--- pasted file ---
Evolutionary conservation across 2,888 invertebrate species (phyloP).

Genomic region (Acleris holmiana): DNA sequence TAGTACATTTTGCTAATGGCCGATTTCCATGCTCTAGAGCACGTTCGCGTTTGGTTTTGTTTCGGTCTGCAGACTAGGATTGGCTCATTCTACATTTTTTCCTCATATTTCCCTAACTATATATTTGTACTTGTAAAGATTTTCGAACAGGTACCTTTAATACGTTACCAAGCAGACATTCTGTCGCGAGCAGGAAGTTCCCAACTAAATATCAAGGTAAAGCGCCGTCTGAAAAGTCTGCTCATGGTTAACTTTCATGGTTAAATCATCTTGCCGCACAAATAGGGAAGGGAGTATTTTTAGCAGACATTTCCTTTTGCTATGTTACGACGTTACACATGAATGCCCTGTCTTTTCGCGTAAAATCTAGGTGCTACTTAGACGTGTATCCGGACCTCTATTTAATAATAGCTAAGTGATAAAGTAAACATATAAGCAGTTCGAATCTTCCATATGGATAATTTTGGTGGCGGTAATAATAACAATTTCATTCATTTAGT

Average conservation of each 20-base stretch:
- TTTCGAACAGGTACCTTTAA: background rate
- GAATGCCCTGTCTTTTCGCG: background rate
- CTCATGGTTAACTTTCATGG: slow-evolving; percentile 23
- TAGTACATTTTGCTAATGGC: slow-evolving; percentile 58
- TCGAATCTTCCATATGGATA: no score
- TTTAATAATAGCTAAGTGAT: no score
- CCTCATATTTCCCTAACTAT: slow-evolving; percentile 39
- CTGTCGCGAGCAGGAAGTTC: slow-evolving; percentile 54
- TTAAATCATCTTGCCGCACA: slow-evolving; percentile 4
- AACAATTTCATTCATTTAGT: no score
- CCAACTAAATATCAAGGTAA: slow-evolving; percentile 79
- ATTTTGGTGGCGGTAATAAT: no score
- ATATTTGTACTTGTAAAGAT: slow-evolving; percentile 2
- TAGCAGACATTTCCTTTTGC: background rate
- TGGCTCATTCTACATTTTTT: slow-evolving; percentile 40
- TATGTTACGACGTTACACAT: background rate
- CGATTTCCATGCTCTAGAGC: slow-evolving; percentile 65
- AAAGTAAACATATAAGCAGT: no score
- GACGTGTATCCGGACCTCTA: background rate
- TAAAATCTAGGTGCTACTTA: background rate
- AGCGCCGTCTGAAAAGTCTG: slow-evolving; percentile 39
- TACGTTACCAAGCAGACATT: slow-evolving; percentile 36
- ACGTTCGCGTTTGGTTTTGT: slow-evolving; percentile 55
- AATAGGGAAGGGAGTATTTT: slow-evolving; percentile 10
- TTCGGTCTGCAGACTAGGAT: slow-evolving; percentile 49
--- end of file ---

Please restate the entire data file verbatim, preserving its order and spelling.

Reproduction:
Evolutionary conservation across 2,888 invertebrate species (phyloP).

Genomic region (Acleris holmiana): DNA sequence TAGTACATTTTGCTAATGGCCGATTTCCATGCTCTAGAGCACGTTCGCGTTTGGTTTTGTTTCGGTCTGCAGACTAGGATTGGCTCATTCTACATTTTTTCCTCATATTTCCCTAACTATATATTTGTACTTGTAAAGATTTTCGAACAGGTACCTTTAATACGTTACCAAGCAGACATTCTGTCGCGAGCAGGAAGTTCCCAACTAAATATCAAGGTAAAGCGCCGTCTGAAAAGTCTGCTCATGGTTAACTTTCATGGTTAAATCATCTTGCCGCACAAATAGGGAAGGGAGTATTTTTAGCAGACATTTCCTTTTGCTATGTTACGACGTTACACATGAATGCCCTGTCTTTTCGCGTAAAATCTAGGTGCTACTTAGACGTGTATCCGGACCTCTATTTAATAATAGCTAAGTGATAAAGTAAACATATAAGCAGTTCGAATCTTCCATATGGATAATTTTGGTGGCGGTAATAATAACAATTTCATTCATTTAGT

Average conservation of each 20-base stretch:
- TTTCGAACAGGTACCTTTAA: background rate
- GAATGCCCTGTCTTTTCGCG: background rate
- CTCATGGTTAACTTTCATGG: slow-evolving; percentile 23
- TAGTACATTTTGCTAATGGC: slow-evolving; percentile 58
- TCGAATCTTCCATATGGATA: no score
- TTTAATAATAGCTAAGTGAT: no score
- CCTCATATTTCCCTAACTAT: slow-evolving; percentile 39
- CTGTCGCGAGCAGGAAGTTC: slow-evolving; percentile 54
- TTAAATCATCTTGCCGCACA: slow-evolving; percentile 4
- AACAATTTCATTCATTTAGT: no score
- CCAACTAAATATCAAGGTAA: slow-evolving; percentile 79
- ATTTTGGTGGCGGTAATAAT: no score
- ATATTTGTACTTGTAAAGAT: slow-evolving; percentile 2
- TAGCAGACATTTCCTTTTGC: background rate
- TGGCTCATTCTACATTTTTT: slow-evolving; percentile 40
- TATGTTACGACGTTACACAT: background rate
- CGATTTCCATGCTCTAGAGC: slow-evolving; percentile 65
- AAAGTAAACATATAAGCAGT: no score
- GACGTGTATCCGGACCTCTA: background rate
- TAAAATCTAGGTGCTACTTA: background rate
- AGCGCCGTCTGAAAAGTCTG: slow-evolving; percentile 39
- TACGTTACCAAGCAGACATT: slow-evolving; percentile 36
- ACGTTCGCGTTTGGTTTTGT: slow-evolving; percentile 55
- AATAGGGAAGGGAGTATTTT: slow-evolving; percentile 10
- TTCGGTCTGCAGACTAGGAT: slow-evolving; percentile 49